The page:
Poetry and the End of the World
If you knew the world were to end tomorrow I don’t know how important any of us would find those unfinished and ‘as soon as I’ projects. That is unless all muse-fused, snarky, poet/songwriters were mandated to stay behind and explain, in inspired verse, what happened – besides I like the idea of second chances, and just think of all the poems and songs that would come from the residue of such an event. God has a universe-sized sense of humor – how else can you explain we humans and our world-wrecking mechanizations.
It’s said God made every woman and man
Some believe that it wasn’t a good thing
Though flawed I think we are more than worthy
Is the recall for flawed manufacturing?
I know there is poetry and songwriting in Heaven, the rub is only good poetry and songwriting is allowed. (I guess I better get to improvin’ my writing efforts) Getting better at our craft is what I’ll write about in this article. Now, nothing I ever write is written in stone, but is an exploration of ideas that I believe are worth consideration. I am about all of us bettering our poetry skills. You can take my rambling in any way you find useful.
The World Continues
I sit down after a day of rest from writing, I note that I am still here. The world did not end and the election process is about to bore us into oblivion. And it seems most everyone I know is still here – and some are not – sadly. There were no abandoned and wrecked cars on the road, and the sun came up as it has always done. The only quaking I felt was mine own, stemming from the uncomfortable interaction between our President and Netanyahu, our country’s predilection for joining in on every fist fight on the planet, how every bill in my wallet is worth less every day, whether, soon, I’ll have to decide between a ten dollar gallon of gas or paying my rent, and my concern for all those other nuclear reactors built on fault-lines, if the ultra-rich will just take all the money, if any banker will go to jail or even be arrested, or if I have the strength to weather it all. So, our responsibilities are still here, with the plethora of problems and worries we all face as well. Yep, all the dramatic materials that make up the natural resources for mining poetic gold.
We didn’t believe but we secretly hoped
That the world would change for us
With our now overdue bills and dire concerns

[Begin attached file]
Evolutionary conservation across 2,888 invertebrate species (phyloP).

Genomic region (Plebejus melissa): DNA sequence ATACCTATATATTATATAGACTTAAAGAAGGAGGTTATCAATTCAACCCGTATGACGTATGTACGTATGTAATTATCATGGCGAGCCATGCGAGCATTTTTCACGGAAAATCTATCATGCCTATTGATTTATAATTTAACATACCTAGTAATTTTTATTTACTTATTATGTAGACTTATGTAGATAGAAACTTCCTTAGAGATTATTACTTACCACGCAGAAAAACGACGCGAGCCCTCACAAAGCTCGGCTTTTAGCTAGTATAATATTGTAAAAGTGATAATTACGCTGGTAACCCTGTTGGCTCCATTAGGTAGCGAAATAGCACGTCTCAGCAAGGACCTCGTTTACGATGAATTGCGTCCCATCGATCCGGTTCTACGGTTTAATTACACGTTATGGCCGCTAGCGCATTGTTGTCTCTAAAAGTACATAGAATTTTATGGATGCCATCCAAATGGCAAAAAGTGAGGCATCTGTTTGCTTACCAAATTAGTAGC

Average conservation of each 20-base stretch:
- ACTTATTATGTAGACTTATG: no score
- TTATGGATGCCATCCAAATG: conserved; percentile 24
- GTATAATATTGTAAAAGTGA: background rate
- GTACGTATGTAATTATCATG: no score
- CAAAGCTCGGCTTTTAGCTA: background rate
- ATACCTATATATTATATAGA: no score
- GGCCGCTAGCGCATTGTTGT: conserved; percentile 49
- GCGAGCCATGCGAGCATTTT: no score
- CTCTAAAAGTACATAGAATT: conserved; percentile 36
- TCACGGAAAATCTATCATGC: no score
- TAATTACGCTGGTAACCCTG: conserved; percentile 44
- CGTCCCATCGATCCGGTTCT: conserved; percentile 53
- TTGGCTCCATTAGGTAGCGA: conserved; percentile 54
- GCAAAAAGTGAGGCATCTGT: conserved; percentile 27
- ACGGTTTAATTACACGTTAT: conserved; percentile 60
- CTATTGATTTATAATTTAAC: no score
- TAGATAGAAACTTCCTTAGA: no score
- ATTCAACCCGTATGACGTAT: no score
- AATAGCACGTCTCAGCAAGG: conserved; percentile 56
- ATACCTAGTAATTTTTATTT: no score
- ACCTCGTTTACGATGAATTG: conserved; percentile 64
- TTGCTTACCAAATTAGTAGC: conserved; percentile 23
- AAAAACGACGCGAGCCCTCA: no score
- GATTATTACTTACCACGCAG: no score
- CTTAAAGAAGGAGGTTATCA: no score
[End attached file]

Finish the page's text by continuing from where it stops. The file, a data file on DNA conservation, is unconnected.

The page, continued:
We were all distracted by the media fuss
Let’s have a look at using some of that poetic gold in a way that transforms it into an even finer thing.
The World and the Mundane
I have written about this before, and I think it worth a further examination. When you sit down at your computer, or writing pad, how do the poetic thoughts come to you? Have you seen something of beauty, or ruin that makes your brain percolate like a coffee pot? (a reference perhaps lost in the under forty crowd.) Has a beautiful someone walked across your hormone infused vision, instigating an obsession? Has an evil, cheating, despicable, lying, ogre broken your heart and thwarted your fairy tale expectations? Have you decided that you are the only one who sees the world’s problems clearly and are compelled to write down your lofty thoughts and inspired insights in verse to share with we less enlightened?
Before you decide that I am rude, insensitive, arrogant, or full of s**t and stop reading – it would be better, for the purpose of this article, to acknowledge the glaring truth. If we are serious poets we have all sat down and thought about and/or written in one of these ways. It is the grist of a poet’s personality, the process every poet goes through. It is not a criticism, we all can cite excellent pieces based firmly in each of the areas that I mentioned. Are those poets more or less than us? We even write a few good ones ourselves. But here is the thing, the rub, have you noticed that Elizabeth Barrett Browning’s love poetry (Sonnets from the Portuguese) is just a bit better than our own work? Or that the dark musings of Edgar Allen Poe’s work is darker than ours? Kerouac, Ginsburg, Ferlinghetti, all take existential reveling and observational poetry to a different place than we seem to be able to access. The mastery of Keats, Wilde, Mary Oliver, and Thomas, Bronte, Tennyson, Kipling, Cummings, both inspire and leave us humbled.
So what do we do? We write, and write, and keep writing!
…but here be the thing. We have to realize that our early pre-writing musing, nudged by the muse, may not be the thing that goes down on paper, or on your computer screen. In fact most lofty and worthy thoughts once filtered through our TV and computer addled mind will most probably come out mundane and banal.
The World Is Too Loud